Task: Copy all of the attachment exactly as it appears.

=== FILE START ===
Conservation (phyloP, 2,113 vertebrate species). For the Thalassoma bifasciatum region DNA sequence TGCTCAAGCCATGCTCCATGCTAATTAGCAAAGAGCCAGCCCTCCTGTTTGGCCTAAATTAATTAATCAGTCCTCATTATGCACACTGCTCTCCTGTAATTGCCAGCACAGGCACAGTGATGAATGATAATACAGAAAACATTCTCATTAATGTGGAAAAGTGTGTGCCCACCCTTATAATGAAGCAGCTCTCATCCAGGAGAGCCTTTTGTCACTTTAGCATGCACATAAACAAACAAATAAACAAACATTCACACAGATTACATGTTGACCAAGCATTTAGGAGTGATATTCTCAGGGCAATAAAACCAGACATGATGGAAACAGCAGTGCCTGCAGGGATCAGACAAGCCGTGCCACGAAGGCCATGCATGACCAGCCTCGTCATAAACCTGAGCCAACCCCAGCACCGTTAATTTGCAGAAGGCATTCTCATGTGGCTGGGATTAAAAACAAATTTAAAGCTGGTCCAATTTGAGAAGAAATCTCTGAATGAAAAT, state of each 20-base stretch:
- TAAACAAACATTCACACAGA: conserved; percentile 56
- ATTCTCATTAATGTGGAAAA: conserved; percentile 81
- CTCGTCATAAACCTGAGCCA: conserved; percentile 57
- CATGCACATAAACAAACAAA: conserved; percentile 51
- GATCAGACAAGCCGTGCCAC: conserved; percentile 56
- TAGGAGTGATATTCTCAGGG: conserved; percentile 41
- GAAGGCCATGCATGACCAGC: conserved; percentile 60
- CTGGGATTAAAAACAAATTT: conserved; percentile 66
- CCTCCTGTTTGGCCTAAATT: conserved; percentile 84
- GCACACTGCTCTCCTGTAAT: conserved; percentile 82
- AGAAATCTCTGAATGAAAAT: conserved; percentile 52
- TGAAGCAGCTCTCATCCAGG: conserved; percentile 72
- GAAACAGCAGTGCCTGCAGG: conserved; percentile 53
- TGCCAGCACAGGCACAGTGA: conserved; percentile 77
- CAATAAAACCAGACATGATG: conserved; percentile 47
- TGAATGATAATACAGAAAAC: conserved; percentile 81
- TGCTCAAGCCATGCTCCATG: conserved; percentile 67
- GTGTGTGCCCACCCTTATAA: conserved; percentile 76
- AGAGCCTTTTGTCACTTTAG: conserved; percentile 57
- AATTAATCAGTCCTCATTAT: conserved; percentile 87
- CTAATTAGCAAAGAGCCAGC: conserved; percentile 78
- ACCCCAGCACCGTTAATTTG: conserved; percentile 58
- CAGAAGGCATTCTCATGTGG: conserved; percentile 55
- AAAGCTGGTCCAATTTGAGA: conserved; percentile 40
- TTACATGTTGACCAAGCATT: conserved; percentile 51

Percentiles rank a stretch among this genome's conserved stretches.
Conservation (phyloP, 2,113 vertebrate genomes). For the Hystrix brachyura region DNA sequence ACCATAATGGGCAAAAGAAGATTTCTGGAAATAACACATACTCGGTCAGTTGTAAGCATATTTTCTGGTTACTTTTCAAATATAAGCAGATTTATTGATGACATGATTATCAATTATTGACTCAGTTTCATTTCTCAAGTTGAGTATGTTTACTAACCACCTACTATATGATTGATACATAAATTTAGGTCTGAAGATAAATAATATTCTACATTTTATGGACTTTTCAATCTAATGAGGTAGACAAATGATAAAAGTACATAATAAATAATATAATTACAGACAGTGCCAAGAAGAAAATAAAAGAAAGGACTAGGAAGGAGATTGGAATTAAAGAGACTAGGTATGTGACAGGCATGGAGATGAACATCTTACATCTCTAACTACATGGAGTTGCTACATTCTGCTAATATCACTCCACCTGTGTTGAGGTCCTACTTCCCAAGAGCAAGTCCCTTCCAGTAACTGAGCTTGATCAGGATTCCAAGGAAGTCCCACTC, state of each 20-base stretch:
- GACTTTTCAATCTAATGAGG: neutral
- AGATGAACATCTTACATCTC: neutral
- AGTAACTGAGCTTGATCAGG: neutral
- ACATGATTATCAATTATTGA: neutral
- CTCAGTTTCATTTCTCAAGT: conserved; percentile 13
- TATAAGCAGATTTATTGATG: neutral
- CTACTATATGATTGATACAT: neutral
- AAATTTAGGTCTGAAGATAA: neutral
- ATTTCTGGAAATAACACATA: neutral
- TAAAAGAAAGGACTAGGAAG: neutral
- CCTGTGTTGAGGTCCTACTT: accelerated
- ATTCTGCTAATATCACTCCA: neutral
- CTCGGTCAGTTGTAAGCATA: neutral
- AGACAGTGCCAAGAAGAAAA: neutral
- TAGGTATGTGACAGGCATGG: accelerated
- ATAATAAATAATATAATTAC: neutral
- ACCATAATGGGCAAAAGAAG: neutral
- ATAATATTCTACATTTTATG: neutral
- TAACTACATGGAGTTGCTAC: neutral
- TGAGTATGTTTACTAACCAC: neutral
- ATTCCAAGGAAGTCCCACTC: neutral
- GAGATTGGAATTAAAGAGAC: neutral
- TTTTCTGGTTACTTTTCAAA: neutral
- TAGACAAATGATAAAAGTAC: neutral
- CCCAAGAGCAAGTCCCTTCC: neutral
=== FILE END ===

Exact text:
Conservation (phyloP, 2,113 vertebrate species). For the Thalassoma bifasciatum region DNA sequence TGCTCAAGCCATGCTCCATGCTAATTAGCAAAGAGCCAGCCCTCCTGTTTGGCCTAAATTAATTAATCAGTCCTCATTATGCACACTGCTCTCCTGTAATTGCCAGCACAGGCACAGTGATGAATGATAATACAGAAAACATTCTCATTAATGTGGAAAAGTGTGTGCCCACCCTTATAATGAAGCAGCTCTCATCCAGGAGAGCCTTTTGTCACTTTAGCATGCACATAAACAAACAAATAAACAAACATTCACACAGATTACATGTTGACCAAGCATTTAGGAGTGATATTCTCAGGGCAATAAAACCAGACATGATGGAAACAGCAGTGCCTGCAGGGATCAGACAAGCCGTGCCACGAAGGCCATGCATGACCAGCCTCGTCATAAACCTGAGCCAACCCCAGCACCGTTAATTTGCAGAAGGCATTCTCATGTGGCTGGGATTAAAAACAAATTTAAAGCTGGTCCAATTTGAGAAGAAATCTCTGAATGAAAAT, state of each 20-base stretch:
- TAAACAAACATTCACACAGA: conserved; percentile 56
- ATTCTCATTAATGTGGAAAA: conserved; percentile 81
- CTCGTCATAAACCTGAGCCA: conserved; percentile 57
- CATGCACATAAACAAACAAA: conserved; percentile 51
- GATCAGACAAGCCGTGCCAC: conserved; percentile 56
- TAGGAGTGATATTCTCAGGG: conserved; percentile 41
- GAAGGCCATGCATGACCAGC: conserved; percentile 60
- CTGGGATTAAAAACAAATTT: conserved; percentile 66
- CCTCCTGTTTGGCCTAAATT: conserved; percentile 84
- GCACACTGCTCTCCTGTAAT: conserved; percentile 82
- AGAAATCTCTGAATGAAAAT: conserved; percentile 52
- TGAAGCAGCTCTCATCCAGG: conserved; percentile 72
- GAAACAGCAGTGCCTGCAGG: conserved; percentile 53
- TGCCAGCACAGGCACAGTGA: conserved; percentile 77
- CAATAAAACCAGACATGATG: conserved; percentile 47
- TGAATGATAATACAGAAAAC: conserved; percentile 81
- TGCTCAAGCCATGCTCCATG: conserved; percentile 67
- GTGTGTGCCCACCCTTATAA: conserved; percentile 76
- AGAGCCTTTTGTCACTTTAG: conserved; percentile 57
- AATTAATCAGTCCTCATTAT: conserved; percentile 87
- CTAATTAGCAAAGAGCCAGC: conserved; percentile 78
- ACCCCAGCACCGTTAATTTG: conserved; percentile 58
- CAGAAGGCATTCTCATGTGG: conserved; percentile 55
- AAAGCTGGTCCAATTTGAGA: conserved; percentile 40
- TTACATGTTGACCAAGCATT: conserved; percentile 51

Percentiles rank a stretch among this genome's conserved stretches.
Conservation (phyloP, 2,113 vertebrate genomes). For the Hystrix brachyura region DNA sequence ACCATAATGGGCAAAAGAAGATTTCTGGAAATAACACATACTCGGTCAGTTGTAAGCATATTTTCTGGTTACTTTTCAAATATAAGCAGATTTATTGATGACATGATTATCAATTATTGACTCAGTTTCATTTCTCAAGTTGAGTATGTTTACTAACCACCTACTATATGATTGATACATAAATTTAGGTCTGAAGATAAATAATATTCTACATTTTATGGACTTTTCAATCTAATGAGGTAGACAAATGATAAAAGTACATAATAAATAATATAATTACAGACAGTGCCAAGAAGAAAATAAAAGAAAGGACTAGGAAGGAGATTGGAATTAAAGAGACTAGGTATGTGACAGGCATGGAGATGAACATCTTACATCTCTAACTACATGGAGTTGCTACATTCTGCTAATATCACTCCACCTGTGTTGAGGTCCTACTTCCCAAGAGCAAGTCCCTTCCAGTAACTGAGCTTGATCAGGATTCCAAGGAAGTCCCACTC, state of each 20-base stretch:
- GACTTTTCAATCTAATGAGG: neutral
- AGATGAACATCTTACATCTC: neutral
- AGTAACTGAGCTTGATCAGG: neutral
- ACATGATTATCAATTATTGA: neutral
- CTCAGTTTCATTTCTCAAGT: conserved; percentile 13
- TATAAGCAGATTTATTGATG: neutral
- CTACTATATGATTGATACAT: neutral
- AAATTTAGGTCTGAAGATAA: neutral
- ATTTCTGGAAATAACACATA: neutral
- TAAAAGAAAGGACTAGGAAG: neutral
- CCTGTGTTGAGGTCCTACTT: accelerated
- ATTCTGCTAATATCACTCCA: neutral
- CTCGGTCAGTTGTAAGCATA: neutral
- AGACAGTGCCAAGAAGAAAA: neutral
- TAGGTATGTGACAGGCATGG: accelerated
- ATAATAAATAATATAATTAC: neutral
- ACCATAATGGGCAAAAGAAG: neutral
- ATAATATTCTACATTTTATG: neutral
- TAACTACATGGAGTTGCTAC: neutral
- TGAGTATGTTTACTAACCAC: neutral
- ATTCCAAGGAAGTCCCACTC: neutral
- GAGATTGGAATTAAAGAGAC: neutral
- TTTTCTGGTTACTTTTCAAA: neutral
- TAGACAAATGATAAAAGTAC: neutral
- CCCAAGAGCAAGTCCCTTCC: neutral